MiNER Lab Celebrates Top Rankings at TACSM
The Metabolic, Nutrition and Exercise Research (MiNER) Laboratory in the Department of Kinesiology is celebrating good news this week. Despite the restrictions associated with the ongoing pandemic, lab members have remained active and are now reaping the benefits of their hard work.
The lab, directed by Dr. Sudip Bajpeyi, associate professor of Kinesiology, was well represented at the virtual conference hosted by the Texas Chapter of the American College of Sports Medicine (TACSM) last week. Michelle Galvan, a recent graduate of the MS in Kinesiology program and former lab member, and Ali Mossayebi, who joined the lab in fall 2020, were among the finalists, with each receiving second place within their respective awards categories, Student Manuscript and Masters Research presentation.
Galvan, who has been accepted into the upcoming cohort of the UTEP Doctor of Physical Therapy Program, recalled how she first became involved in the lab.
“I have always taken an interest in exercise physiology research and wanted to do a thesis in this area,” she said. “I talked with students in the MiNER lab and asked about their experiences as well as their ongoing research. I decided to be part of the team because I was extremely interested in learning both the clinical and laboratory side of exercise physiology research.”
Galvan’s winning manuscript submission was her thesis, which focused on investigating the effects of electrical stimulation to improve insulin sensitivity. She offered advice for students interested in submitting abstracts or manuscripts for consideration at professional conferences such as TACSM: “A lot of time and effort was put into this submission, and being first author brings a lot of responsibility. I would tell students that are interested in writing a manuscript that it takes time and many edits. I would advise them to prioritize; if they are truly interested in submitting their work, they must be dedicated, but their hard work will pay off.”
Galvan believes that this experience and similar opportunities she had while a member of the MiNER lab have inspired her to become a life-long learner and helped her prepare for her future career, a trajectory that will take her from DPT student to practicing clinician and, potentially in the future, back to the classroom as a professor.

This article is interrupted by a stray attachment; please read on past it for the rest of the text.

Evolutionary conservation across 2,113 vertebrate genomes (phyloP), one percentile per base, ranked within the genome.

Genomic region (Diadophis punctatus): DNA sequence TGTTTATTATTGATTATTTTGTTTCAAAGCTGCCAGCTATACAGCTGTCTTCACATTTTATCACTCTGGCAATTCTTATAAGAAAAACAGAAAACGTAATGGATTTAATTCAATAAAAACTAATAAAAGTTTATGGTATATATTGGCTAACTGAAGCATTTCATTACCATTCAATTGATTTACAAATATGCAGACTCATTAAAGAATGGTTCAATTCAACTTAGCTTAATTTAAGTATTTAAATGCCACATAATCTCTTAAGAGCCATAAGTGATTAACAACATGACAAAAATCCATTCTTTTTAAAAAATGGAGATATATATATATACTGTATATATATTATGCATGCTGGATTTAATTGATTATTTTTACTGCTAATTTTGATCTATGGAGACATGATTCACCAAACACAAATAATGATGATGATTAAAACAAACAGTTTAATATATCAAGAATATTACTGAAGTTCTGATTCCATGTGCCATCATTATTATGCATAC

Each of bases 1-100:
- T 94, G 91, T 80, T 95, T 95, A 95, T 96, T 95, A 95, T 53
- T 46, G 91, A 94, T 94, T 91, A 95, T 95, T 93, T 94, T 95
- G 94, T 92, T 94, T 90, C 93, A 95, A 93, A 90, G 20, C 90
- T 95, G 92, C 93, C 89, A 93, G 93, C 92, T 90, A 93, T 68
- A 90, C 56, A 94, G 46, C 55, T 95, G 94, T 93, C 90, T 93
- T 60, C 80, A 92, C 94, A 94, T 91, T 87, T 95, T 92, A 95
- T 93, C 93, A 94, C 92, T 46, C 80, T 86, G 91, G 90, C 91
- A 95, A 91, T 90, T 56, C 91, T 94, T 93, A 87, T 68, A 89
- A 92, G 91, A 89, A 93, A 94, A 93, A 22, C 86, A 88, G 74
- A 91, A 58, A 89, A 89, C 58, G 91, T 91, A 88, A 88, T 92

“I am currently working on submitting my research to a peer-reviewed scientific journal,” she said. “However, this would not have been possible without all my hard work, help from my fellow lab members and support from my mentor, Dr. Bajpeyi.”
Bajpeyi lauded the accomplishments of his past protégé, saying he felt “very fortunate” to have had the opportunity to work with an individual he deems to be an independent and confident graduate student. Looking to the future of the laboratory, Bajpeyi also mentioned that the accomplishments of his most recently added lab member, Mossayebi, are noteworthy, considering the short timeframe in which he’s worked in the lab.
To accommodate COVID-19 restrictions on working with human subjects, Bajpeyi suggested Mossayebi work on a project focused on determining the role of acute and chronic glycemic control on COVID-19 severity and recovery in hospitalized patients.
“When I invited Ali to work on this project, he showed great enthusiasm to learn about this new area of research and has worked diligently to deserve this recognition,” he said. “Given Ali just joined the lab last semester, this is a significant achievement, and I look forward to seeing him grow.”
Despite the shift in project focus, Mossayebi has enjoyed his work and feels that this study is making a difference in the effort to better understand the virus. “The opportunity to work on the COVID-19 project has been very fulfilling as we are making a real impact on health and a better understanding of COVID-19 infections in populations with diabetes,” he said. “This project came as a surprise, and I am glad I jumped on this opportunity and worked hard, which resulted in this prestigious award and possible future publications.
Mossayebi looks forward to future opportunities to attend conferences and develop his research agenda, which he hopes will eventually lead to a career in academia and publishing in top-ranked journals such as JAMA and Nature.
“These opportunities lead us to be good researchers,” he said. “In attending conferences, you receive feedback on your work from experts in your area, hear about the latest research, improve your presentation and communication skills, and engage in scientific discussions, all of which help to refine your research ideas.”